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Original research
Effects of an Aboriginal and Torres Strait Islander Mental Health First Aid training programme for non-suicidal self-injury on stigmatising attitudes, confidence in ability to assist, and intended and actual assisting actions: an uncontrolled trial with precourse and postcourse measurement and 6-month follow-up
  1. Gregory Armstrong1,
  2. Georgina Sutherland2,
  3. Eliza Pross3,
  4. Andrew Mackinnon4,
  5. Nicola Reavley4,
  6. Anthony Jorm4
  1. 1Nossal Institute for Global Health, Melbourne School of Population and Global Health, The University of Melbourne, Melbourne, Victoria, Australia
  2. 2Centre for Health Equity, Melbourne School of Population and Global Health, The University of Melbourne, Melbourne, Victoria, Australia
  3. 3Mental Health First Aid Australia, Melbourne, Victoria, Australia
  4. 4Centre for Mental Health, Melbourne School of Population and Global Health, The University of Melbourne, Melbourne, Victoria, Australia
  1. Correspondence to Dr Gregory Armstrong; g.armstrong{at}unimelb.edu.au

Abstract

Objectives Non-suicidal self-injury (NSSI) is a complex issue affecting Aboriginal and/or Torres Strait Islander Peoples in Australia. We evaluated the effects of an Aboriginal and Torres Strait Islander Mental Health First Aid (AMHFA) training course on assisting an Aboriginal and/or Torres Strait Islander person engaging in NSSI, including the effects on stigmatising attitudes, confidence in ability to assist, and intended and actual assisting actions.

Design Uncontrolled trial with precourse and postcourse measurement (n=49) and 6-month follow-up (n=17).

Setting Participants attended courses that were run in Queensland and Victorian communities and through one national organisation.

Participants Participants were 49 adults who worked directly with Aboriginal and/or Torres Strait Islander Peoples.

Intervention The 5-hour ‘Talking About Non-Suicidal Self-Injury’ course was delivered by accredited AMHFA instructors and teaches people how to support an Aboriginal and/or Torres Strait Islander person who is engaging in NSSI.

Primary and secondary outcome measures The outcome measures were stigmatising attitudes, confidence in ability to assist, and intended and actual actions to assist a person engaging in NSSI.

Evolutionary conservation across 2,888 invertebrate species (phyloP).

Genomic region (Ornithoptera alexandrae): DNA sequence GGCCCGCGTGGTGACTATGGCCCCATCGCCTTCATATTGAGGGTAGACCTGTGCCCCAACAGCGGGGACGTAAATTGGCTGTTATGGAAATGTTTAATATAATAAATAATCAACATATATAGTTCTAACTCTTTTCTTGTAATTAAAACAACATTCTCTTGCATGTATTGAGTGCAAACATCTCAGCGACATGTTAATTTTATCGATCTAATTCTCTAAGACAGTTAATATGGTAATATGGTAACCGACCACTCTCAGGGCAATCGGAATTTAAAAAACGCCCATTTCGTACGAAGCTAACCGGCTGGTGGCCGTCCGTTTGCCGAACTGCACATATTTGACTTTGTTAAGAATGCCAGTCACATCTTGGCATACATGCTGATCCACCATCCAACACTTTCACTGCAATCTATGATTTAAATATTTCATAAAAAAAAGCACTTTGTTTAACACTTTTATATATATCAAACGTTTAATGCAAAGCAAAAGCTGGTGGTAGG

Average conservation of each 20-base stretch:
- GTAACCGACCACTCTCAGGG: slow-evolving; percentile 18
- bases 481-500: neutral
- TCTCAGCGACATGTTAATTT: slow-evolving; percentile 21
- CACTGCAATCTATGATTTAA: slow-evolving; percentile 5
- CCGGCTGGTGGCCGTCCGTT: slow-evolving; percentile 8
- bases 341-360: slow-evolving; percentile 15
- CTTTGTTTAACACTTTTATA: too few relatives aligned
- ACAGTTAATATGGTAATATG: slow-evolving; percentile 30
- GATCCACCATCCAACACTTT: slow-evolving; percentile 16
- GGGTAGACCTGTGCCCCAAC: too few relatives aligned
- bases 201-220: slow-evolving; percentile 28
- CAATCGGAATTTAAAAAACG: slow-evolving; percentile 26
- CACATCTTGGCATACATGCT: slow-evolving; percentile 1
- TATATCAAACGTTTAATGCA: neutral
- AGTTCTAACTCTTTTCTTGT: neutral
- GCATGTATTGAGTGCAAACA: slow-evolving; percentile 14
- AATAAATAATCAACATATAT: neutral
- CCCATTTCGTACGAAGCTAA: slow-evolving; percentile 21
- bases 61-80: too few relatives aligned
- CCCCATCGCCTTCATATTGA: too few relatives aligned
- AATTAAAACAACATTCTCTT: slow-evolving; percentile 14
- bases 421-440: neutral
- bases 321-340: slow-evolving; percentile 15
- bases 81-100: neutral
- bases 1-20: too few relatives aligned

Results Improvements were observed in stigmatising attitudes, with significant changes from precourse in both the ‘weak-not-sick’ (postcourse p<0.0623; follow-up p=0.0058) and ‘dangerous/unpredictable’ (postcourse p<0.0001; follow-up p=0.0036) subscales. Participants’ confidence in ability to assist increased significantly both postcourse (p<0.0001) and at follow-up (p<0.0001). Despite a high level of endorsement for the nine recommended assisting actions at precourse, significant improvements (p<0.05) were observed in endorsement for six and four of the assisting actions postcourse and at follow-up, respectively. Course content was rated as being somewhat (3.4%), mostly (13.8%) or very (82.7%) culturally appropriate by participants who identified as Aboriginal and/or Torres Strait Islander.

Conclusions The results of this uncontrolled trial were encouraging, suggesting that the Talking About Non-Suicidal Self-Injury course was able to improve participants’ attitudes, confidence and intended assisting actions.

  • MENTAL HEALTH
  • PUBLIC HEALTH
  • Suicide & self-harm

Data availability statement

Data are available upon reasonable request. Data cannot be shared publicly. No consent was sought from participants to make the data publicly available, nor was it sought from the Aboriginal community-controlled health organisations and other Aboriginal corporations or community organisations, who gave permission for the training courses and associated data collection in their communities. We adhere to the Indigenous data sovereignty principle that the data be used only as agreed to by the Aboriginal-led organisations collaborating on this study. Reasonable requests for restricted access to the underlying data can be sent to the corresponding author.

http://creativecommons.org/licenses/by-nc/4.0/

This is an open access article distributed in accordance with the Creative Commons Attribution Non Commercial (CC BY-NC 4.0) license, which permits others to distribute, remix, adapt, build upon this work non-commercially, and license their derivative works on different terms, provided the original work is properly cited, appropriate credit is given, any changes made indicated, and the use is non-commercial. See: http://creativecommons.org/licenses/by-nc/4.0/.

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Strengths and limitations of this study

  • This study adopted a 6-month follow-up period to allow us to assess participants’ actual assisting actions in the period after receiving the training.

  • This study did not have a control group and some of the improvements observed may have been due to the effect of repeated measurements.

  • While our study was strengthened by the collection of follow-up data, 6 months is a relatively short time period and there are no data on whether the positive effects of the training were maintained over longer time periods.